When you find yourself in times of trouble, join Team Halie






We all like to believe that there are things we can do to insulate ourselves from tragedy, to make ourselves bullet-proof, to build impervious walls against the dark forces.

We are only fooling ourselves.

On Saturday, June 2, 2012, my youngest daughter and a cadre of her high school friends marched across the stage and graduated to the next chapters of their lives. One of my daughter’s friends, Halie Moody, was part of that group.  Halie has often been in our home. We have watched her grow from an elementary school student with the nickname “Sunshine” into a young lady.  She lost her dad to cancer when she was in about the fourth grade, and her mom and grandmother have shared her raising. She finished high up in the class of 2012.

Halie turned eighteen Friday June 8th and celebrated that rite of passage with a dinner party at The Texas Roadhouse, a steakhouse in Longview, Texas.  Afterwards, she went with her friends and got her first tattoo. When I asked my daughter about it, she said her mom was fine with it, but that Halie might have to hide it from her grandmom.

Saturday  morning June 9th, my daughter and I left for our annual father-daughter trip.  Our destination was Seagrove Beach, Florida.  We were planning to assess our options when we got there, and maybe make some day trips.

Just north of Mobile, Alabama, the call came, the call no one ever hopes to receive.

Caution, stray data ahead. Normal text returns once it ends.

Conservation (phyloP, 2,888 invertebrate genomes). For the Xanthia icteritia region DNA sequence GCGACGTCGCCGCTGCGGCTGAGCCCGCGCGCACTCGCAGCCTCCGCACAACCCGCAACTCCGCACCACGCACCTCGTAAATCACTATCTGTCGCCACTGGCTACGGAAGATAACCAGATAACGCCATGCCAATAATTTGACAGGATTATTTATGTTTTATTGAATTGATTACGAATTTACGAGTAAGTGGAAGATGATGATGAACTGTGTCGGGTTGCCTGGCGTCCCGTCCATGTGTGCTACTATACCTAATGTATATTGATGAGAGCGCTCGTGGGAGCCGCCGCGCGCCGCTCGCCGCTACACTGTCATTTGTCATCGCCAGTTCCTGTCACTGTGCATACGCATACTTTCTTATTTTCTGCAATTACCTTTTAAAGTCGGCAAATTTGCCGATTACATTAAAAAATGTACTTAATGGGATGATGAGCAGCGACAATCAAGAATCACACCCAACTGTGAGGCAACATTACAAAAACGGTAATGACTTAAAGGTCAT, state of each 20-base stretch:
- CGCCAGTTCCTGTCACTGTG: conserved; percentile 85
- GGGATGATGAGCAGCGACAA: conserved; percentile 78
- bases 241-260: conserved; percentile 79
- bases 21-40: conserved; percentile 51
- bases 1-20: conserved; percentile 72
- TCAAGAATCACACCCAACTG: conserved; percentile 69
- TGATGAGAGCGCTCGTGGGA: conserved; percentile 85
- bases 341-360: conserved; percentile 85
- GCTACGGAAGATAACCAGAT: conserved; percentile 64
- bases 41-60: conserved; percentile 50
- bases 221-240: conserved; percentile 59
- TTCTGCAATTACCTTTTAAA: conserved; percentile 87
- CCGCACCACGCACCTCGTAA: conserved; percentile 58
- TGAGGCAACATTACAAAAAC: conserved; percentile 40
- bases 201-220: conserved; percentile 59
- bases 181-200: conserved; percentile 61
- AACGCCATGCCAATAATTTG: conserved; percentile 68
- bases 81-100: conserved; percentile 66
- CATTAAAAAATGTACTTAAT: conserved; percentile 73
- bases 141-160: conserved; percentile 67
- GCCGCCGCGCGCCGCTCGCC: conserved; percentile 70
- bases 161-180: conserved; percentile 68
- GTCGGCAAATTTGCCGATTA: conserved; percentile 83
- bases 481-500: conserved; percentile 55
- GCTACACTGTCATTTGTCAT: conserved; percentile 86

The word was that Halie was in the hospital. She had been a passenger in a car her mother was driving. There had been a crash.

The other driver was dead.

Halie Moody
Halie Moody

A helicopter had transported Halie to a regional trauma unit.

We awaited word from my wife who had rushed to the hospital.

The word was not good.

My daughter had only one thought: How can she get home?

We Googled flights out of Mobile, Pensacola, Fort Walton, Panama City.  There were none.

Just east of Mobile Bay, we turned around and headed home.

When my daughter and I arrived at our  house at one-thirty Sunday morning, she and my wife loaded into my daughter’s truck and left for the hospital.

Halie’s compadres have stood vigil for her at the hospital since the day of the accident . They are huddled up now in the ICU waiting area, a team of teenagers rooting for her.

It is now day 6, and Halie continues the fight.

And that tattoo she got on her eighteenth birthday.  It was only three words inscribed on her foot, the words of the famous Beatles’ song, Let it be.  For Halie that was her shorthand way of saying “everything happens for a reason.”  She just didn’t want her first tattoo to be that long.

The teenagers have set up a FB page that gives up to the minute reports about Halie and her battle to survive.  Please like Team Halie and keep Halie Moody in your prayers. http://www.facebook.com/TeamHalie






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